think ill of

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"I'm sorry, I'm sorry, and I'll never think ill of people again!" he said gaily, genuinely expressing what he felt at the moment.
Knightley, rather displeased; "I do not want to think ill of him.
'It has been very difficult to me to think ill of that man.'
As their eyes met, she realized for the first time that she was talking to Ralph Denham, and she remembered, without recalling any details, that she had been speaking of him quite lately, and that she had reason to think ill of him.
First she was annoyed that there was no cab to free her from his company; then she recalled vaguely something that Mary had said to make her think ill of him; she could not remember what, but the recollection, combined with his masterful ways--why did he walk so fast down this side street?--made her more and more conscious of a person of marked, though disagreeable, force by her side.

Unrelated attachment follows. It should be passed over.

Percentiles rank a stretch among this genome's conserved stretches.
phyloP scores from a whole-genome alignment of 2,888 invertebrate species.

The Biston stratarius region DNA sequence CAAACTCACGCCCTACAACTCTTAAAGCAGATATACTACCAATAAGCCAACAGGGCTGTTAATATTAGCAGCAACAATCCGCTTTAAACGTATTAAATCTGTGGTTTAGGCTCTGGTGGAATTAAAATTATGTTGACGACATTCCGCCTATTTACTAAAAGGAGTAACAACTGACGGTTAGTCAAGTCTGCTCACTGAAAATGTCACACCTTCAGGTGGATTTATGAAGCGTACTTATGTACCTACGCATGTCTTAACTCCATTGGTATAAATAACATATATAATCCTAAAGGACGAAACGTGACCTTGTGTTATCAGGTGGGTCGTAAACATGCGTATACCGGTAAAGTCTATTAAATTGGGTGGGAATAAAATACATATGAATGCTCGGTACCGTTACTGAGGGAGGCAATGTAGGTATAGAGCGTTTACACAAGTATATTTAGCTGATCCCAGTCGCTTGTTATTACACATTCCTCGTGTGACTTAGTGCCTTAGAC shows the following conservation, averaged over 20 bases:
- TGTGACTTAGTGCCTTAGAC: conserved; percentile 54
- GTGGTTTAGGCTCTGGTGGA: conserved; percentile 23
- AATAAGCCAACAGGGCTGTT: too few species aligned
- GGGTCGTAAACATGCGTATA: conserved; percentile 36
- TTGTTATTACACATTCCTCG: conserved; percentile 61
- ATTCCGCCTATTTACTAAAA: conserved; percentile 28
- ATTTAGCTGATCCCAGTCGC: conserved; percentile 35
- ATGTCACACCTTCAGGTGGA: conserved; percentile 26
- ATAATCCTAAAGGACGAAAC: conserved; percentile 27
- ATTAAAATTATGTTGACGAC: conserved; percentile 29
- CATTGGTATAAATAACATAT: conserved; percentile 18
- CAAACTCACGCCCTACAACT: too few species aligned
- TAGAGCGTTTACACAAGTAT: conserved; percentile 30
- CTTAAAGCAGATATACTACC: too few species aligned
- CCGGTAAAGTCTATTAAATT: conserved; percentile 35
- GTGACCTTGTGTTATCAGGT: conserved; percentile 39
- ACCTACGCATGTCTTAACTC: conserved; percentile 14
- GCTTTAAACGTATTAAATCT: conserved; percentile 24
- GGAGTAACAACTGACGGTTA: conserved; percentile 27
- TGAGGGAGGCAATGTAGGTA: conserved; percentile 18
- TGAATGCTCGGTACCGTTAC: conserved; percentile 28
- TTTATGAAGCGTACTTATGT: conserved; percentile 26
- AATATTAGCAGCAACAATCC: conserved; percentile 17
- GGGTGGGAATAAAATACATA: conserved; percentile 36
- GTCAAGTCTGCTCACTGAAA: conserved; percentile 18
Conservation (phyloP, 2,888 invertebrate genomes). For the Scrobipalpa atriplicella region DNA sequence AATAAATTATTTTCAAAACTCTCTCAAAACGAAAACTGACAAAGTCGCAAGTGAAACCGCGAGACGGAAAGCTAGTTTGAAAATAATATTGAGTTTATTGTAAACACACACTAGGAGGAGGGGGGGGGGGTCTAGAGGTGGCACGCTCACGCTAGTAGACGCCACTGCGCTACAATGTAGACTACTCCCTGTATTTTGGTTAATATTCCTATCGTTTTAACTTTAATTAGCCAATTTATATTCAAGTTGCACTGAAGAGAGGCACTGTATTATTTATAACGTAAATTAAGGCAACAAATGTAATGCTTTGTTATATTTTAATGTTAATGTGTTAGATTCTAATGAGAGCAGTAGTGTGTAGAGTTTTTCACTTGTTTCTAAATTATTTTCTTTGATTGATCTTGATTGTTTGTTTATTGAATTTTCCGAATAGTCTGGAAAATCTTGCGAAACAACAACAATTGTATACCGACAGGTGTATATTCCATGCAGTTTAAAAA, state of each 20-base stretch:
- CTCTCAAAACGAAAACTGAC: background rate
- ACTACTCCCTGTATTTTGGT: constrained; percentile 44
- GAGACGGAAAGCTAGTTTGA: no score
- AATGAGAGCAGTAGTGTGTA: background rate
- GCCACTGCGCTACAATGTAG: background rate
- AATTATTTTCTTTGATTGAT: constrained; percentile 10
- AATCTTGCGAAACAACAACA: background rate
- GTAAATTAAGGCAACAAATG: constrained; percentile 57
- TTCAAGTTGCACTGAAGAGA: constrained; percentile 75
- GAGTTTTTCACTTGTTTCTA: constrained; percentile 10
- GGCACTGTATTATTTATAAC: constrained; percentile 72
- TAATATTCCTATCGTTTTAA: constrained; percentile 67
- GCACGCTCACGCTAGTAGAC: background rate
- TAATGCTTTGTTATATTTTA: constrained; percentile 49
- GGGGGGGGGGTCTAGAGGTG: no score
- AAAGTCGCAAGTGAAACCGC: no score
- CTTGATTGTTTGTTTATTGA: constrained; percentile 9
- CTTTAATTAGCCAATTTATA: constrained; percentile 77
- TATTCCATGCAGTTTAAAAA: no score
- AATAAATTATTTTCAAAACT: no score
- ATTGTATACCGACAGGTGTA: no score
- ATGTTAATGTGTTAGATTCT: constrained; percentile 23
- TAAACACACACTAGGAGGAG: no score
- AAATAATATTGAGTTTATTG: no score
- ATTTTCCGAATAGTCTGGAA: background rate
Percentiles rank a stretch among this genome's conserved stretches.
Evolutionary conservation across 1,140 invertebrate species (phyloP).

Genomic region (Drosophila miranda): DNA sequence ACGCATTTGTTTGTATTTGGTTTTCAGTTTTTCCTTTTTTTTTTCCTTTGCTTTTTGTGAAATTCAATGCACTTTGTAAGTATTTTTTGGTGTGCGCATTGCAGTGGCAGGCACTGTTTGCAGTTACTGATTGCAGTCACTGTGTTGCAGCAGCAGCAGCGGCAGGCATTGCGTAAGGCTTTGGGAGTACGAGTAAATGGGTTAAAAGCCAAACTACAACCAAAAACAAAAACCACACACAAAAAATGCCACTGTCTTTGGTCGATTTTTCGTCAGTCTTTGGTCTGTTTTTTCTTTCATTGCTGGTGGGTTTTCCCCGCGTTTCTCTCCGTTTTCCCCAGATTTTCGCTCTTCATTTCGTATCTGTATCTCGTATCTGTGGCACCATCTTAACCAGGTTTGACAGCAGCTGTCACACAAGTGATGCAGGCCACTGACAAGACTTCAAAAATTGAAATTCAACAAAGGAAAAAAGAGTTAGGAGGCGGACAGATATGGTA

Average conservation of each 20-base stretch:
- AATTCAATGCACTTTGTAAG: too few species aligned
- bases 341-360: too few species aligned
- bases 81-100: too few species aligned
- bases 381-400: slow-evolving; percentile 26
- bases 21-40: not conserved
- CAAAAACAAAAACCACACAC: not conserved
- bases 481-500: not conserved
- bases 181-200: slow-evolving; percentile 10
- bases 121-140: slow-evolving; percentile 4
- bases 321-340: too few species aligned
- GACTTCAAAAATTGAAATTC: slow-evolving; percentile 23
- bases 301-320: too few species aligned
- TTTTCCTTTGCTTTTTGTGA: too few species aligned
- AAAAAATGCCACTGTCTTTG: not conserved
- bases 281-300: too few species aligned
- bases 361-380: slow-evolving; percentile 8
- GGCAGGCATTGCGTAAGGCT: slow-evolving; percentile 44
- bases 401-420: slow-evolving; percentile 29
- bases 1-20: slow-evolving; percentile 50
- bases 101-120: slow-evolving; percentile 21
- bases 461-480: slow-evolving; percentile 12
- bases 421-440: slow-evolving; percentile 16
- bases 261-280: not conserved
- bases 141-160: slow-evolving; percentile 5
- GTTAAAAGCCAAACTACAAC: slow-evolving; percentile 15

Is nothing due to the man whom we have all such reason to love, and no reason in the world to think ill of? To the possibility of motives unanswerable in themselves, though unavoidably secret for a while?
But in general and ordinary cases between friend and friend, where one of them is desired by the other to change a resolution of no very great moment, should you think ill of that person for complying with the desire, without waiting to be argued into it?"
I think ill of those Amaboona, though it was I who gave them the victory over Dingaan--I and Umslopogaas.
It certainly was a severe trial to allow the man whom I most loved, to think ill of me for seven years, in order that he might honestly apply for his just remunerations.
Still, she said that despite all the pain and suffering, she still ( does not think ill of Jenner.
If husbands think ill of their wives, they have been enjoined by religion to divorce them, and in the process, to treat them with kindness.
People shouldn't think ill of what we did because he was wrong and he should have been jailed.